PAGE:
Drug Overdoses Contribute to Increase in Deaths Among Young and Middle-Aged Adults
A new report finds drug overdoses are contributing to the increase in deaths among young and middle-aged adults, according to The Washington Post.
A growing number of law enforcement officials around the country are prosecuting drug dealers for causing heroin overdose deaths, the Associated Press reports. Prosecutors are using laws that come with stiff penalties to target drug dealers and members of the drug supply chain, and connect them and the drugs they sell to deadly overdoses.
Many people who were addicted to prescription painkillers switched to heroin after drug companies made their products more difficult to crush and snort. Heroin is also much less expensive than pills such as oxycodone.
According to the 2011 National Survey on Drug Use and Health, the number of people who were past-year heroin users in 2011 (620,000) was higher than the number in 2007 (373,000).
“We’re going to be ruthless,” Prosecutor Joseph Coronato of Ocean County, New Jersey, told the AP. “We’re looking for long-term prison sentences.” He and other prosecutors in New Jersey are using the state’s “strict liability for drug death” statute. The law holds dealers and producers responsible for a user’s death, and comes with a 20-year maximum sentence.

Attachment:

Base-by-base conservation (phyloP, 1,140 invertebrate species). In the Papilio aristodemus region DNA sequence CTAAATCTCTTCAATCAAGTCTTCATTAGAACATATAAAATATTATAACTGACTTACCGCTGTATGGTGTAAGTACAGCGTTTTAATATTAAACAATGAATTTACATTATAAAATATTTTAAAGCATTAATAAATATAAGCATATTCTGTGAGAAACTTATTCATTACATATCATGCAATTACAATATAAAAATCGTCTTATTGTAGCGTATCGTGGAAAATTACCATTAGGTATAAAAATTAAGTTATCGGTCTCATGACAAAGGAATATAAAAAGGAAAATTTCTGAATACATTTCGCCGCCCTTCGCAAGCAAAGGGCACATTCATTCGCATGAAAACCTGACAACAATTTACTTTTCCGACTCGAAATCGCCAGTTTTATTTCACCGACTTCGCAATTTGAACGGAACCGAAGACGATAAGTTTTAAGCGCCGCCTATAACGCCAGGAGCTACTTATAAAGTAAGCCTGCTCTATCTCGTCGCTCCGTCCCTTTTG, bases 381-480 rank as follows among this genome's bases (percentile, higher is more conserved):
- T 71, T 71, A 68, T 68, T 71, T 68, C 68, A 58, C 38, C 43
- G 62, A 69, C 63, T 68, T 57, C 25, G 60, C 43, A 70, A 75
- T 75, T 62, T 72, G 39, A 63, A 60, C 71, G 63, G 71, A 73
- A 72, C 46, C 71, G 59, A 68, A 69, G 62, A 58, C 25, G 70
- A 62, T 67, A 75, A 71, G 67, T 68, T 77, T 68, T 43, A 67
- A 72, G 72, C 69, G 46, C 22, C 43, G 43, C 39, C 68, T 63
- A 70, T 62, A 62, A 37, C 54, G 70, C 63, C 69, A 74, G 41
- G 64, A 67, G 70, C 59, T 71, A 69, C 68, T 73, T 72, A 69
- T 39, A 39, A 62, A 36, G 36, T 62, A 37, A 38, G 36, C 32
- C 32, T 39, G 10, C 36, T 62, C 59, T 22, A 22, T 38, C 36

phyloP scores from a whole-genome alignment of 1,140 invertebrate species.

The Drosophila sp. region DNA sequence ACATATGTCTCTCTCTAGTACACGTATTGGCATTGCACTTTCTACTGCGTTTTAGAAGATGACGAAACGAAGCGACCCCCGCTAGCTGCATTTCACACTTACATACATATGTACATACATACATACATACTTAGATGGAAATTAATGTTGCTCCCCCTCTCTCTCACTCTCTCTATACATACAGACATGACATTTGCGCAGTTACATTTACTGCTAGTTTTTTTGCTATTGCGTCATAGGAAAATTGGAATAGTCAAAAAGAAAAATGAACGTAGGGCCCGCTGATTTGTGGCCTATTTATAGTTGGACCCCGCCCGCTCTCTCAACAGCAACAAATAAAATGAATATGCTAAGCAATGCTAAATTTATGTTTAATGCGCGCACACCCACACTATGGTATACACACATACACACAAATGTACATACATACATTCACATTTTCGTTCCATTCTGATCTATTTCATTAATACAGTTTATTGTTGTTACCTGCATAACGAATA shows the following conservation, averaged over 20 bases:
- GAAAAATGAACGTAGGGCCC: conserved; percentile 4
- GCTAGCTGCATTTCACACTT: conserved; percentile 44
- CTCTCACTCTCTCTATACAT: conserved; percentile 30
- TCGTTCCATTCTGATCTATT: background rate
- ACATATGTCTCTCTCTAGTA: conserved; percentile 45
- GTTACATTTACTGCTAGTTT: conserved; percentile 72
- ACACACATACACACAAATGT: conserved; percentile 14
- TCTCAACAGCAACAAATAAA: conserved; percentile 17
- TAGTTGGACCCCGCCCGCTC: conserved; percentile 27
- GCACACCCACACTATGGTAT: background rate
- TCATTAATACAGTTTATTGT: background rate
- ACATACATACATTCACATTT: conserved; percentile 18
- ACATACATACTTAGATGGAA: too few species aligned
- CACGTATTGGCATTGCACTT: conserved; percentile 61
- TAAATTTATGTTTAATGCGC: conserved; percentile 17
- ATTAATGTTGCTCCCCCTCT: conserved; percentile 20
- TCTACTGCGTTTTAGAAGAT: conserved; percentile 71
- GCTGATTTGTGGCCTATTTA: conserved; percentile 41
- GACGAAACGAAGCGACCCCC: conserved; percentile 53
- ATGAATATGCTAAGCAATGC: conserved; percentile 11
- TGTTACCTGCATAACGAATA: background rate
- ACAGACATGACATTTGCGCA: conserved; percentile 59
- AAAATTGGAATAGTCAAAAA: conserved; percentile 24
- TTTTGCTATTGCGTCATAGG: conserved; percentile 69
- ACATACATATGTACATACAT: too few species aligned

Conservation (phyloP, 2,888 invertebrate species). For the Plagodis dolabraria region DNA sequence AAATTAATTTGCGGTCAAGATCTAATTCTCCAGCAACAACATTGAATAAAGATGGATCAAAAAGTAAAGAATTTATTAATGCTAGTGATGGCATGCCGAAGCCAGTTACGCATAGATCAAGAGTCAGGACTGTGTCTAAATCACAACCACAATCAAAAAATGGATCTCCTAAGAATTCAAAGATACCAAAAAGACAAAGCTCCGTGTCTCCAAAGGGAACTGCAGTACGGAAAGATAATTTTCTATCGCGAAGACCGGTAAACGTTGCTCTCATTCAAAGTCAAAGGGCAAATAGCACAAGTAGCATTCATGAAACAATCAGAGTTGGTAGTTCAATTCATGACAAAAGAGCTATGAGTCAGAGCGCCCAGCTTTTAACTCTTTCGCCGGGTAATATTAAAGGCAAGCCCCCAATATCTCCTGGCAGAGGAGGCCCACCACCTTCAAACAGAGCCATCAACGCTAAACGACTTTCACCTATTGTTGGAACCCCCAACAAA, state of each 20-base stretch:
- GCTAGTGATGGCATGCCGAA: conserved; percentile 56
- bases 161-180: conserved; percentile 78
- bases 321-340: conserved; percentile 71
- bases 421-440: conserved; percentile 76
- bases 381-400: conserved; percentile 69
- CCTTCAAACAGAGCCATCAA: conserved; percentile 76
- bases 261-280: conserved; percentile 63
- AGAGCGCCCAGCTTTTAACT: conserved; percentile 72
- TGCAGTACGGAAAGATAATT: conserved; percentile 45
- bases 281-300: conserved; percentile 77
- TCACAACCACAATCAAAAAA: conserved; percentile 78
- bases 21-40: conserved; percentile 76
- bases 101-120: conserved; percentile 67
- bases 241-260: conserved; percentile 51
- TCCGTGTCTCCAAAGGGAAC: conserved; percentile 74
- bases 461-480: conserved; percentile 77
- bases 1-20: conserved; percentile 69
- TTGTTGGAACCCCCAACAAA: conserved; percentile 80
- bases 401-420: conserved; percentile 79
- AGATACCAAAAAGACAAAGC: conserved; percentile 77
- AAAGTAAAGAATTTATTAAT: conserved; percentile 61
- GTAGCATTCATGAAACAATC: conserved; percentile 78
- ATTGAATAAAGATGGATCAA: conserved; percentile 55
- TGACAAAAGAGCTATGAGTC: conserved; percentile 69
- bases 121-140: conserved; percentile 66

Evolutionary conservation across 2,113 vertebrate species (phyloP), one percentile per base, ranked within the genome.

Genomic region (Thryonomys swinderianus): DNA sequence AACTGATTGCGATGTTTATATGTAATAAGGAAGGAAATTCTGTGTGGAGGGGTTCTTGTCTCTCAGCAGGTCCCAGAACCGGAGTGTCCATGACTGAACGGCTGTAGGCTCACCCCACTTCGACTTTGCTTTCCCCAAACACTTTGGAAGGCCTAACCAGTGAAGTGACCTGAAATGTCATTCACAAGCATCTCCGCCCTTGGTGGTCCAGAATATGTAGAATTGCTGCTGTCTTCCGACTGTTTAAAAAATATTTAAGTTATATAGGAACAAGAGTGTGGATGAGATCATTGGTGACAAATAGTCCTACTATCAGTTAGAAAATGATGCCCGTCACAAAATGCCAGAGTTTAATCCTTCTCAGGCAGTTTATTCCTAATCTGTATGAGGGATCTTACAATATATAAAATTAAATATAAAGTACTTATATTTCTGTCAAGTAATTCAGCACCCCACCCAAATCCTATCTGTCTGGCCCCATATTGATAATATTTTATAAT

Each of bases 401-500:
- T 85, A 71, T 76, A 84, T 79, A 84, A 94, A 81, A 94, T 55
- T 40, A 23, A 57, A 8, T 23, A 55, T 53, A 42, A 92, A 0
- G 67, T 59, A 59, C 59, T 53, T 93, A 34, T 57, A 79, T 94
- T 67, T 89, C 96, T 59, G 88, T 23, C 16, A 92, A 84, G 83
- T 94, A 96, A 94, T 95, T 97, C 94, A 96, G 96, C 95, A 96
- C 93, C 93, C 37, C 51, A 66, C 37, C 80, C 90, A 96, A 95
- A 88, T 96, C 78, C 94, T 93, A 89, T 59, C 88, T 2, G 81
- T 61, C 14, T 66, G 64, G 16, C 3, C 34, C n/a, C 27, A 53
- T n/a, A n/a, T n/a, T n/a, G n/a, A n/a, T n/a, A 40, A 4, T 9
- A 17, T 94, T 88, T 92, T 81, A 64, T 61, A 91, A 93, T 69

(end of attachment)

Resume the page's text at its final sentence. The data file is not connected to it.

Until recently, overdoses were treated by law enforcement officials as accidents, the article notes. Now, when law enforcement hears about an overdose, detectives are immediately dispatched to the scene. Paramedics are instructed to treat overdoses as crimes, and coroners are requested to order autopsies and preserve evidence. It can be difficult to prove a death was caused only by heroin if a person also used other opioids, drugs or alcohol.
Kerry Harvey, the U.S. Attorney for Eastern Kentucky, has started prosecuting people who sold prescription opioids and heroin, under a federal law banning the distribution of illegal substances. The law allows for additional penalties if a death occurs.
Officials are also using cellphones to track text messages and calls related to drug purchases.